Dairy, fat and body weight
To maintain a healthy body weight, it is important to consume a variety of nutritious foods and undertake regular exercise.
Fat in itself (the proportion of fat in our diet) is not associated with obesity. What matters most is the total energy (kilojoules) we consume (1).
Observational studies suggest that the consumption of dairy products, including full fat varieties, can help people to manage a healthy weight (2).
Randomised control trials support nutrient-dense dairy products as part of a weight loss diet to help preserve lean muscle mass and enhance body fat loss (3, 4, 5).
These results could be due to the roles of calcium in fat metabolism (6, 7) and excretion (8) as well as protein in satiety9 and preservation of muscle mass (3).
While a higher proportion of energy (calories) from fat can be consumed without increasing the risk of weight gain, it’s still important to have a balance of protein, carbohydrate and fat to ensure you meet your nutrient requirements. The recommended range of fat intake is between 20-35% of energy (10).
Enjoy dairy in moderation: Dairy products such as milk, cheese and yoghurt are nutrient dense and three servings a day as part of a balanced diet can help us to get the nutrients we need from food. Energy dense products such as butter, cream and ice cream can still be a part of a healthy diet but should be consumed less frequently and in smaller quantities.
Fonterra supports having a range of product options available with different nutrition profiles (including full fat and reduced or low fat varieties) to meet different consumer preferences. Check the label and choose the product that is right for the occasion, whether it be for the everyday goodness of dairy, or an occasional indulgence.
- FAO (2010) Fats and fatty acids in human nutrition. Report of an Expert Consultation, 10-14 November 2008 in Geneva. Food and Agriculture Organization of the United Nations, Rome.
- Louie JC, Flood VM, Hector DJ, Rangan AM, Gill TP. (2011) Dairy consumption and overweight and obesity: a systematic review of prospective cohort studies. Obes Rev 2011;12:e582–92.
- Abargouei AS, Janghorbani M, Salehi-Marzijarani M, Esmaillzadeh A. (2012) Effect of dairy consumption on weight and body composition in adults: a systematic review and metaanalysis of randomized controlled clinical trials. Int J Obes (Lond) 2012; Jan 17 (Epub ahead of print; DOI: 10.1038/ijo.2011.269).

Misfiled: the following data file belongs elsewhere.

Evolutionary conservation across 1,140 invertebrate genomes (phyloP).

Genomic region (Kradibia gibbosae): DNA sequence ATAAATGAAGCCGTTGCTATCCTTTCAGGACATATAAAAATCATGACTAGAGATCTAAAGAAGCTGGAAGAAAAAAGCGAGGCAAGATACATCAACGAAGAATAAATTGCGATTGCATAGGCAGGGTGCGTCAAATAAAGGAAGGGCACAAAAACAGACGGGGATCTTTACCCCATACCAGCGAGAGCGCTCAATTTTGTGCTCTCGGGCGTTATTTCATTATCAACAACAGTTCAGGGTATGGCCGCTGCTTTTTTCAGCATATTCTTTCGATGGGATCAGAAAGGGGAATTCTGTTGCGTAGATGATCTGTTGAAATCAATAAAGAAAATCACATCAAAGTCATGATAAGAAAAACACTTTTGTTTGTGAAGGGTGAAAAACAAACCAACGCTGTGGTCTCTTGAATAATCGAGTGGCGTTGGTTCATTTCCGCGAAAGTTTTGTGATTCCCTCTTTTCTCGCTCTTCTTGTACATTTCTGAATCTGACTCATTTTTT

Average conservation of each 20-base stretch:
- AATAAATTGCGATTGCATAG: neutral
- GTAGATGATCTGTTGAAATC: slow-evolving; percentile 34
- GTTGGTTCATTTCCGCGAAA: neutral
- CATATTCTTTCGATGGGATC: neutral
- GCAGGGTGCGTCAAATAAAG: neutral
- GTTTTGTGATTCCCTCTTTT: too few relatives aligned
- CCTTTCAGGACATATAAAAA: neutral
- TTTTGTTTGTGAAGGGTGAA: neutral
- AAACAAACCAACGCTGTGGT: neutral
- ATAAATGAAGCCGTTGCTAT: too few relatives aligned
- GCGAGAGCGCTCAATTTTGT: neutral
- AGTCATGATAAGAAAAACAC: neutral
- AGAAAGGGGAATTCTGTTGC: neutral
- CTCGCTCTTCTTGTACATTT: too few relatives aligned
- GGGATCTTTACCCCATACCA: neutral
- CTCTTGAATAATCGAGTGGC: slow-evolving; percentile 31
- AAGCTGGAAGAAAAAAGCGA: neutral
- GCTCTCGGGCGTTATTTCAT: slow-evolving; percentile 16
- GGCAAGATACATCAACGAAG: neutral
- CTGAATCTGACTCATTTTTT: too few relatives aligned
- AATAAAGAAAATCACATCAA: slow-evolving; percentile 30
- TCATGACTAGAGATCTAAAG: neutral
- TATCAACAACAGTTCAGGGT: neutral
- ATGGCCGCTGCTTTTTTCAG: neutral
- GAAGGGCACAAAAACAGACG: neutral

- Chen M, Pan A, Malik VS, Hu FB. (2012) Effects of dairy intake on body weight and fat: a meta-analysis of randomized controlled trials. Am J Clin Nutr 2012. doi: o 10.3945/ajcn.112.037119
- Booth AO, Huggins CE, Wattanapenpaiboon N, Nowson CA (2015) Effect of increasing dietary calcium through supplements and dairy food on body weight and body composition: a meta-analysis of randomised controlled trials. Brit J Nutr 114:1013-1025.
- Gonzalez JT, Rumbold PLS, Stevenson EJ. (2012) Effect of calcium intake on fat oxidation in adults: a meta-analysis of randomized, controlled trials. Obesity Reviews doi: 10.1111/j.1467-789X.2012.01013.x
- Lorenzen JK, Astrup A.(2011) Dairy calcium intake modifies responsiveness of fat metabolism and blood lipids to a high-fat diet. Br J Nutr 31:1–10.
- Christensen R, Lorenzen JK, Svith CR, Bartels EM, Melanson EL, Saris WH, Tremblay A, Astrup A. (2009) Effect of calcium from dairy and dietary supplements on faecal fat excretion: a meta-analysis of randomized controlled trials. Obes Rev10:475– 86.
- Tremblay A, Gilbert JA. (2011) Human obesity: is insufficient calcium/dairy intake part of the problem? J Am Coll Nutr. Oct;30(5 Suppl 1):449S-53S.
- National Health and Medical Research Council and Ministry of Health. Nutrient Reference Values for Australia and New Zealand including Recommended Dietary Intakes. Canberra and Wellington: National Health and Medical Research Council and Ministry of Health; 2006